Just a couple months ago, few of us had even heard of a coronavirus. Now, we hear about it many times a day, and it’s changed our lives in several ways.

Parents have had to become teachers, we’re wearing masks to the grocery store, community events have been canceled, and we are physically distancing ourselves from family and friends.

Nevertheless, garbage and recycling don’t stop.

Waste haulers continue to collect garbage and recyclables. The Olmsted Waste-to-Energy Facility is still operating 24/7 to handle our garbage. The Kalmar Landfill is processing bulky items into fuel and depositing non-burnable waste. Materials recovery facilities are sorting out recyclables collected at the curb. The demand for paper and cardboard has increased and plays an essential role in the supply chain. Manufacturing plants are still operating to turn those materials into new products.

These services are an essential part of the response to the pandemic. Men and women in the waste and recycling industry are working to protect human health and the environment. We can help protect them by taking the following steps:

  • Washing our hands before taking out the trash or handling recyclables.
  • Placing all trash in plastic bags and tying the bags shut before throwing them away.
  • Not overloading garbage and recycling containers — each container cover should close completely.
  • Placing all bags and bundles in the curbside container – items left outside the container will NOT be collected.
  • Placing all recyclables loosely in the recycling cart — all items should be clean, dry, and empty.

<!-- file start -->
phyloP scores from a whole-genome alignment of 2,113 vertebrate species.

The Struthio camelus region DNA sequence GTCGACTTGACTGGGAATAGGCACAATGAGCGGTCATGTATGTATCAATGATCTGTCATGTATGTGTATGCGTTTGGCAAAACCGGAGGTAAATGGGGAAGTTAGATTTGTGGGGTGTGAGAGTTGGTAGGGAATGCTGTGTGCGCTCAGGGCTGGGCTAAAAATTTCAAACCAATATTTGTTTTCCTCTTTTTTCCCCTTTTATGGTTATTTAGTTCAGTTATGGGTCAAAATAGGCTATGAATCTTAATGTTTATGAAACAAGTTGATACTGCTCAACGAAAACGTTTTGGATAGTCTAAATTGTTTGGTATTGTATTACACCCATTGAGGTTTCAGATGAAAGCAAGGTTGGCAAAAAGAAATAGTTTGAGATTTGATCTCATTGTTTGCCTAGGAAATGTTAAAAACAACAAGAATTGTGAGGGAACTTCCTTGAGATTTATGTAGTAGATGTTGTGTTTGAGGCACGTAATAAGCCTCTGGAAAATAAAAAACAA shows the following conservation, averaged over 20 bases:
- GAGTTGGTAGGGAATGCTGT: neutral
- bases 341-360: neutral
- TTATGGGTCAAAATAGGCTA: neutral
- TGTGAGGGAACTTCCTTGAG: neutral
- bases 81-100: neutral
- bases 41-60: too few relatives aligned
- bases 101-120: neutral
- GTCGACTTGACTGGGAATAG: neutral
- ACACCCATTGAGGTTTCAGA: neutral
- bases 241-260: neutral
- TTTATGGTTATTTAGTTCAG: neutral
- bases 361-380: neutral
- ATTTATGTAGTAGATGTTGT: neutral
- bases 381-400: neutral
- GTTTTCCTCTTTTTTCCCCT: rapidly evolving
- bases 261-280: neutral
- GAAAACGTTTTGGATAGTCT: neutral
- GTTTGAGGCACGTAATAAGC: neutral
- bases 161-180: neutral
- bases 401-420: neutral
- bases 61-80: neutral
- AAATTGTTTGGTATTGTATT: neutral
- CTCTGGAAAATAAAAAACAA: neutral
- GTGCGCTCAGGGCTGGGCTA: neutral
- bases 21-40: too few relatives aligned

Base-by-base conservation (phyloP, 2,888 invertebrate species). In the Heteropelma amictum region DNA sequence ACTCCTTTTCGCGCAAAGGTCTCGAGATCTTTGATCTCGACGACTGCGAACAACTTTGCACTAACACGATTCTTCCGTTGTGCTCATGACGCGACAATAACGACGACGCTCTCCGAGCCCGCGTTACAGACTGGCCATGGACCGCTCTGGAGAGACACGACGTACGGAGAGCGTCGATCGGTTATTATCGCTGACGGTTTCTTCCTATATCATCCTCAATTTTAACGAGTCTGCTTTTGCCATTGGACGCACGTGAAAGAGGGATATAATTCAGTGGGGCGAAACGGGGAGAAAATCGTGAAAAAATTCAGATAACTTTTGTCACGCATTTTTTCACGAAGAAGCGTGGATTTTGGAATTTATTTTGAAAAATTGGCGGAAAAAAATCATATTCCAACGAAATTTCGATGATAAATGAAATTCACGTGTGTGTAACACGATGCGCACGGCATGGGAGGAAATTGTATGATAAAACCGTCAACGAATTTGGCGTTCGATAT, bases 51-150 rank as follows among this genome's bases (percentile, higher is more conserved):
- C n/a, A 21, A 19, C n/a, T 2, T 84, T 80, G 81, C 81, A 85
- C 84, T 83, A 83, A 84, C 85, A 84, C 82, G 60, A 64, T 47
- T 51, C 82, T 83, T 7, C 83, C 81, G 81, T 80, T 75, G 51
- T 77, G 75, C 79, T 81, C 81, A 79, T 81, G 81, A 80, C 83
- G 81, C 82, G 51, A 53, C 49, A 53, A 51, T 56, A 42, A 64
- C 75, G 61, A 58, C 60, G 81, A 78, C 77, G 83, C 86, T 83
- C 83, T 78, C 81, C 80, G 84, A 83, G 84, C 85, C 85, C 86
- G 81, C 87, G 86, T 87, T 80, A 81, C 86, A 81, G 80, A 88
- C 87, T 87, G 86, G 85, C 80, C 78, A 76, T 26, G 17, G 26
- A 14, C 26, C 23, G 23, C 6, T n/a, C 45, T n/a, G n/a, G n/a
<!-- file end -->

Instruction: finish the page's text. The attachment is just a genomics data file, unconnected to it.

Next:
• Never placing medical waste such as masks, gloves, wipes, tissues, or other non-recyclable items in the recycling cart.

Our facilities also have had to adapt to serve customers with physical distancing in mind.

Olmsted County Recycling Center Plus has modified its hours and operations. Currently, all business is taking place outside the facility.

Traffic flow has been altered to eliminate close contact and streamline the disposal process. Fee payments require cash or check only, and staff cannot make change or process credit cards.

The Compost Site is open, but we ask that you keep your distance from others while dropping off yard waste or picking up compost.

During this time of physical distancing, you can also start a new recycling practice by not letting your grass clippings go to waste.

Grasscycle is the natural recycling of grass clippings back to your lawn. Grass clippings add valuable nutrients and organic matter to your soil and produces a healthy, green lawn. Grasscycling will save you time and money and help the environment. No bags, no driving, less time on your lawn, and no need to drop off grass clippings at the compost site.

Regarding our Hazardous Waste Facility, it is closed but will re-open again when conditions allow us to do so.

As we move through these unusual times, Olmsted County appreciates your patience and flexibility in adapting to closures and modified services. For everyone’s safety, if you can, please wait to visit our Environmental Resources facilities until Gov. Tim Walz’s stay-at-home order is lifted and start a new grasscycle practice at home.

By working together, we will get through this.

Sharon Schriever is the regional programs manager for Olmsted County Environmental Resources.